How to Think about Mistakes you've Made in a Constructive Way

Estimated reading time ~ 2 min
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MGH Center for Women's Mental Health

Interview questions may seem arbitrary, but they’re carefully prepared in advance to make sure a short meeting gives a company the ability to fully assess your fit for an organization and measure your potential as a future member of a team.

Hiring managers are particularly interested in understanding your ability to bounce back from a mistake or a failure, as well as what you learned from this type of experience. To this point, you’ll most likely be asked some version of the question “Tell me about a time when you failed” or “Tell me about a time when you made a mistake.”

Your interviewer understands that people make mistakes (and may be distrusting of someone who portrays themselves as infallible!) They aren’t looking to catch you here, but rather to learn how you demonstrated ownership of the outcome and took something positive from the situation.

Use this acronym to help you craft your response to this type of question: A.R.R.O.W. - Accountability. Review. Resilience. Openness to Feedback. Willingness to Learn.

Accountability - The situation you share should not position you as a victim of circumstance. Your story should demonstrate accountability by assuming responsibility for the said shortcoming. You want to address your role in the situation.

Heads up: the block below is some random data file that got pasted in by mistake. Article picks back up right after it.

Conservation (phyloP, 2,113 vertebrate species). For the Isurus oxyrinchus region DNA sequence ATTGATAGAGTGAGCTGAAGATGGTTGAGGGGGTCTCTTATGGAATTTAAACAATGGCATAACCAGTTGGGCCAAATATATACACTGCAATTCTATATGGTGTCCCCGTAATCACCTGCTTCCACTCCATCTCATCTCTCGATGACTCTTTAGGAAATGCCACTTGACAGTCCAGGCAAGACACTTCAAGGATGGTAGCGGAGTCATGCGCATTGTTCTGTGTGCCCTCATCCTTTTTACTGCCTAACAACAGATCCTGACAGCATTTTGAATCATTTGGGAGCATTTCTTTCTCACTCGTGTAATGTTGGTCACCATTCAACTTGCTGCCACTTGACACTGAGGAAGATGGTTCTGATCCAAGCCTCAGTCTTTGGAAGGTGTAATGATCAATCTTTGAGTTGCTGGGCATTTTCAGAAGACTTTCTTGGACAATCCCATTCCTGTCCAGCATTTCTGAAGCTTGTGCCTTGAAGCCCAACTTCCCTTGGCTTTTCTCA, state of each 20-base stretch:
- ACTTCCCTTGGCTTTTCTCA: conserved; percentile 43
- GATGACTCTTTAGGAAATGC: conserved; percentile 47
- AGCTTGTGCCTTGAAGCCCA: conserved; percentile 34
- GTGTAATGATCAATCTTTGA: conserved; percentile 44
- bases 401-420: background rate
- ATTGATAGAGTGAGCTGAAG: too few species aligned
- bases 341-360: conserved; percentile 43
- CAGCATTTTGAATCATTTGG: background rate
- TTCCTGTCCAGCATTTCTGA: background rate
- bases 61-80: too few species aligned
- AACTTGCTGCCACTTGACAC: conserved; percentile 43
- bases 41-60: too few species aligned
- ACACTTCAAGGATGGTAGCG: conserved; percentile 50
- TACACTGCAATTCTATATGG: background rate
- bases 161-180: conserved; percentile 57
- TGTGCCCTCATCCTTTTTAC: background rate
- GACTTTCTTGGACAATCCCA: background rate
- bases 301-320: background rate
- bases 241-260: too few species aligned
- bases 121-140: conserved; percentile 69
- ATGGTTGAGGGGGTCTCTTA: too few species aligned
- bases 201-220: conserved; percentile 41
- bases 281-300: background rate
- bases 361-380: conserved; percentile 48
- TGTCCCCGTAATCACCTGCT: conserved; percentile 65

Review - Briefly review the situation and the factors that led to the problem.

Resilience - Yes, you might have made a mistake. Yes, you may be underwhelmed with the outcome. Yes, you may have fallen short of a deadline. Regardless, these outcomes are not strong enough to take you off track for your career path. After providing an example, you should also mention how you managed to still thrive as a member of the team and how you remained flexible despite the challenge faced.

Openness to Feedback - Feedback received during a difficult situation is integral to your success moving forward. Share any feedback you received during or after the mistake. Then, list the steps you took to incorporate this feedback in future situations. Employers value individuals who prove that they are teachable and can respond to advice.

Willingness to Learn - Close your response by outlining the lessons learned, continued improvements, and increased responsibility in your work. You want to instill confidence in the interviewer that you are adaptable and always looking to improve.

Preparing for your interview is a necessary exercise that allows you to know your story, expand on your skills and experience, and communicate your values. By demonstrating your ability to exercise accountability, review/reassess your circumstance, remain resilient, show openness to feedback, and by displaying your willingness to learn, you can surely use this question to prove how you can contribute to your dream team.

Don't miss your target, Remember A.R.R.O.W.

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